Immunity of State of New Mexico for Unsafe Road Turns on Distinction Between Design and Maintenance
The New Mexico Supreme Court recently reviewed the New Mexico Department of Transportation‘s immunity for the design and maintenance of the State‘s roadways. The court in Martinez v. New Mexico Department of Transportation was called upon to determine the line between immunity for the design of roadways and the potential liability under the New Mexico Tort Claims Act for the failure to maintain the roads in a safe condition.
The case involved a 2004 automobile accident where the first car carrying two occupants (one of which was pregnant) was traveling west on New Mexico Route 502. The second was weaving in and out of traffic, heading in the opposite direction when he lost control and struck the first car. There were no survivors in either vehicle.
Route 502 has sections with and sections without center barriers. The area where the accident occurred did not have a center barrier. Instead, the road had a central “turning lane,” which was a two-way, turn-only lane.
As a result of the crash, the parents and grandparents of the westbound car brought a lawsuit against the New Mexico Department of Transportation for wrongful death and loss of the ability to have a relationship with the deceased, also known as loss of consortium. The lawsuit alleges that the Department of Transportation was negligent for failing to place a center barrier on this section of Route 502.
The New Mexico Tort Claims Act covers what is known as state‘s “sovereign immunity.” In short, the Tort Claims Act prevents anyone from bringing lawsuits against the state unless they fall under specific exceptions. The Tort Claims Act includes an exception allowing lawsuits against the government for damages or injuries for failing to maintain highways. However, it also specifically indicates that the state does have immunity for damages caused by planning or design defects. As a result of the Act‘s exception to immunity for maintenance, but not for planning or design defects, the question in this case became whether the Department of Transportation‘s decision not to place a center barrier at the accident location should be considered maintenance or design.
On appeal from the trial court, the Court of Appeals used a very narrow definition of the term “maintenance” in finding that the New Mexico Department of Transportation had immunity and could not be sued in this case. However, the New Mexico Supreme Court took a different view.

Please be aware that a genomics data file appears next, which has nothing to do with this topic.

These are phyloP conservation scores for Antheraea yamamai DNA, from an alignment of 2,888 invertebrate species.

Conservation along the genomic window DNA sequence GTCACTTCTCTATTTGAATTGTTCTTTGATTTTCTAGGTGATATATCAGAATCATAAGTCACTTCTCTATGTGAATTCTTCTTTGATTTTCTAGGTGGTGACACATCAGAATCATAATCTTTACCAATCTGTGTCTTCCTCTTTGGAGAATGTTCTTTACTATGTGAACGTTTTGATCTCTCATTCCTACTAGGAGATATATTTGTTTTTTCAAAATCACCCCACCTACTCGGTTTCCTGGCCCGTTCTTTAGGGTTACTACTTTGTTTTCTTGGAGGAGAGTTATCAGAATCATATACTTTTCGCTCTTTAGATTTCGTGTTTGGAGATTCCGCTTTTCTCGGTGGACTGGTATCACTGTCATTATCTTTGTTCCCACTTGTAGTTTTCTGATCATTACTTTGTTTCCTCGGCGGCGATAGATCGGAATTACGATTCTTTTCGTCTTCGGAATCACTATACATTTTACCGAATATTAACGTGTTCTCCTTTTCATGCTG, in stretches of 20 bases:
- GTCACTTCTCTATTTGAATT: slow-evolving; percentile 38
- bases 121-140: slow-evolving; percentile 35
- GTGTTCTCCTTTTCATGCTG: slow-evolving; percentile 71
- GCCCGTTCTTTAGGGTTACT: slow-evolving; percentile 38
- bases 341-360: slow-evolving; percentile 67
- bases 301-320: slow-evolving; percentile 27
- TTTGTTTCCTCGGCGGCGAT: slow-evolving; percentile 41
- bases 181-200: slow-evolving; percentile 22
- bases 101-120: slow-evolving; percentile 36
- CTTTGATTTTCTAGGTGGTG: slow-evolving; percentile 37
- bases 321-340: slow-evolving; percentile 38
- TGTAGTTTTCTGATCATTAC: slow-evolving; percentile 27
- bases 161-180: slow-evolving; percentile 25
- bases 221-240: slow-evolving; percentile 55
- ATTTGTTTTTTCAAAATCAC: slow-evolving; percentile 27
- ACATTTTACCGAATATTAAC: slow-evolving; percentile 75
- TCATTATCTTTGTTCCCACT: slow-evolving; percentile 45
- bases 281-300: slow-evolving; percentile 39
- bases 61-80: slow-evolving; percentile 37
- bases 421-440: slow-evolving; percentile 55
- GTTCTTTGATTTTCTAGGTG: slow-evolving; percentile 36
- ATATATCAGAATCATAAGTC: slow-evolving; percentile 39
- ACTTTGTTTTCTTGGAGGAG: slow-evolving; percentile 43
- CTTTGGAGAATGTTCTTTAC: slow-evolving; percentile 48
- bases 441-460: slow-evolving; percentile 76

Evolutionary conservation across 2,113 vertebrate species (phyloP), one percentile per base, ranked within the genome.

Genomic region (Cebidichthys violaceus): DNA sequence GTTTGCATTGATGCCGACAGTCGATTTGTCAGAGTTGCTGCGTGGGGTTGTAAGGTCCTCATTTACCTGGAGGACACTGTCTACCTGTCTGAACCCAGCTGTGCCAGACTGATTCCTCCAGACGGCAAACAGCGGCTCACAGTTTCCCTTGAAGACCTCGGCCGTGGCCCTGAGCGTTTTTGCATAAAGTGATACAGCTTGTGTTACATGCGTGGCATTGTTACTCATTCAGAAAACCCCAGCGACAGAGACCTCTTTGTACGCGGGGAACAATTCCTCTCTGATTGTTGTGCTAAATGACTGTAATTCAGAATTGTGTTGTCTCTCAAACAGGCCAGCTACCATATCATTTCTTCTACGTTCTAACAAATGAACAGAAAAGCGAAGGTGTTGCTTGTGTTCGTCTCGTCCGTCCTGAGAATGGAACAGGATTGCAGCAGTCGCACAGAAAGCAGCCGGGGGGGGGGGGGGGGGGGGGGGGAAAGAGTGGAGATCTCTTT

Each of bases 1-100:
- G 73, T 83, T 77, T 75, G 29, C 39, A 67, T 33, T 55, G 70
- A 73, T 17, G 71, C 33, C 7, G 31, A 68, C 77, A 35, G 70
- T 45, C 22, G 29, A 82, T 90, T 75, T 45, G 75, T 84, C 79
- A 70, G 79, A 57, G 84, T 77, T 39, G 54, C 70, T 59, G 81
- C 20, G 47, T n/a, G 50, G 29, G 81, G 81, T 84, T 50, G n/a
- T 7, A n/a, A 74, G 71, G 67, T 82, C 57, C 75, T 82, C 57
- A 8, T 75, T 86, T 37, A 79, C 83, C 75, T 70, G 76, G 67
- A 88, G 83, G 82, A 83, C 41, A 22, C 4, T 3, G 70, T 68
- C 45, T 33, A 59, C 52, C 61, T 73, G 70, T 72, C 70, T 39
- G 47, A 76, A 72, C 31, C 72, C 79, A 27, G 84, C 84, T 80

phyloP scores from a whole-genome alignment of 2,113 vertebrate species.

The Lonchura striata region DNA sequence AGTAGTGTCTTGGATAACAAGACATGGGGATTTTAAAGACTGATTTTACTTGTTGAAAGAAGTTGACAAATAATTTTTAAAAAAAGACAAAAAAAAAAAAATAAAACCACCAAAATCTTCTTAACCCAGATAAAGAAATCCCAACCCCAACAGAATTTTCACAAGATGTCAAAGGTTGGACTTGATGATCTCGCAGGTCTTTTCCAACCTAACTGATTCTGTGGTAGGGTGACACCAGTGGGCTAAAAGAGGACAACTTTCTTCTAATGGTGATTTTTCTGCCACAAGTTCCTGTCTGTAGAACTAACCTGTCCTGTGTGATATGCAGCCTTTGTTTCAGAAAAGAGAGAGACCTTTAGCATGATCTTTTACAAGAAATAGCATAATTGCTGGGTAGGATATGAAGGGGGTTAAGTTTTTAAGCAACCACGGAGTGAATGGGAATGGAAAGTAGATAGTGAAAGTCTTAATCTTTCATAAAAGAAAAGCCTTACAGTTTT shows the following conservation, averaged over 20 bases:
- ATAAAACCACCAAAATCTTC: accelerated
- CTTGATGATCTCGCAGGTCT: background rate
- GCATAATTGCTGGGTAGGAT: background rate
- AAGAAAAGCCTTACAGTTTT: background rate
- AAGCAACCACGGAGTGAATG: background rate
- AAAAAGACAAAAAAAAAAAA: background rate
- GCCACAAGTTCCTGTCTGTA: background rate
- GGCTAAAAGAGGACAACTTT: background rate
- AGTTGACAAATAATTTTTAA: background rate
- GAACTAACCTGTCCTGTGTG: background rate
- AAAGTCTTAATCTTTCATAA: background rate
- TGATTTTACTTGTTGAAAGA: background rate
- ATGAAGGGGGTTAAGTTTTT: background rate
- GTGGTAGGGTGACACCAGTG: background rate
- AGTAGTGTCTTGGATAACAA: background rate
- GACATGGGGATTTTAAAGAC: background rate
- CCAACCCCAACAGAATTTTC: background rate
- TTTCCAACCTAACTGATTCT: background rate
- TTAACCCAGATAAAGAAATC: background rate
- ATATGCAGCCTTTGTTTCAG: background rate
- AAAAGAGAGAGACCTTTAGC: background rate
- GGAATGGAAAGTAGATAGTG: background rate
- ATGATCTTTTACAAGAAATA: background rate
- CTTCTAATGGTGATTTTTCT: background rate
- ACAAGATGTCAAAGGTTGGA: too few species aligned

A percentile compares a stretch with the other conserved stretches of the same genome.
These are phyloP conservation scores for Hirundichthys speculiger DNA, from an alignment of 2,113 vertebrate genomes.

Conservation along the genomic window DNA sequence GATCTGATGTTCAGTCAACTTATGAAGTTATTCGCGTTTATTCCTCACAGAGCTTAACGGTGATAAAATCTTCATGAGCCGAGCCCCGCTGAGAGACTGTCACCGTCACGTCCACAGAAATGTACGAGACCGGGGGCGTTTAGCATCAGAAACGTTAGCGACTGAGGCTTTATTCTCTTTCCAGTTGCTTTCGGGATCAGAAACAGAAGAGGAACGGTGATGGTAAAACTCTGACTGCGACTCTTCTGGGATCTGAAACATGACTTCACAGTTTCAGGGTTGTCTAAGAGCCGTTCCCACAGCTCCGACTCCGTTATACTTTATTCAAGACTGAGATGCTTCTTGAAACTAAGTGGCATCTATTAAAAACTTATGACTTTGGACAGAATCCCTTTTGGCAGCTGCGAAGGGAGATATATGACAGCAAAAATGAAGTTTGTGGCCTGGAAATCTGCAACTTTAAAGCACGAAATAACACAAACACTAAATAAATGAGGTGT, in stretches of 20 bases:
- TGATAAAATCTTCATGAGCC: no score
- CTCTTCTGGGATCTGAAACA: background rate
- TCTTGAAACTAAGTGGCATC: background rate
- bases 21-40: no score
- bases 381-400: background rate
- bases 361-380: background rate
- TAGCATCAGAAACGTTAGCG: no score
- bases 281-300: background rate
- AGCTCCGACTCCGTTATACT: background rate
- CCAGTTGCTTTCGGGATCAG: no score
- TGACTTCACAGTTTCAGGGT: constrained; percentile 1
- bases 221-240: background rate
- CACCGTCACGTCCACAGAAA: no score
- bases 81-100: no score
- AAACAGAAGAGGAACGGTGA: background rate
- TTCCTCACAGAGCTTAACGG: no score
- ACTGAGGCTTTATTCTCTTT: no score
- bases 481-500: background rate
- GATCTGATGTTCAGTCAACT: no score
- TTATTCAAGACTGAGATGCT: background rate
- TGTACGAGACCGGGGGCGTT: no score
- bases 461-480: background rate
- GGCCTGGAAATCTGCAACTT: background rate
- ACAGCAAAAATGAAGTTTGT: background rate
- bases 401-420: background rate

The Supreme Court took the Court of Appeals to task for focusing too much on how significant an undertaking it would be to erect concrete barriers on this section of highway, instead of looking at all of the options the Department of Transportation had at its disposal to make the highway less dangerous. For example, instead of the difficult and costly concrete barriers, the Supreme Court noted that the Department of Transportation could have erected cable barriers or created a grassy island.
The Department of Transportation‘s duty to maintain New Mexico‘s highways includes an inherent duty to correct any dangerous conditions, whether or not they were caused by a design defect. In this case, even though the Department of Transportation cannot be sued for their alleged defective design, they are still responsible for maintaining the highway, including the correction of any safety issues.
It is immaterial whether the Department‘s correction is a permanent one, like the installation of concrete barriers, or a temporary one, like placing moveable barriers; the Department‘s maintenance obligation does not change. As a result, the Court of Appeals was reversed and the case was sent back to the district court for a new trial. Evidence to be presented to the jury would include both the knowledge of the Department of Transportation of the dangerous condition along with the reasonableness of remedial measures to make the road more safe.
The case is a good one for New Mexico drivers. It should help to insure that the State continues to improve the safety of its roadways. Potential liability for cases such as these should provide some incentive to correct known dangerous conditions rather than resting in the comfort of immunity for poorly designed roads.
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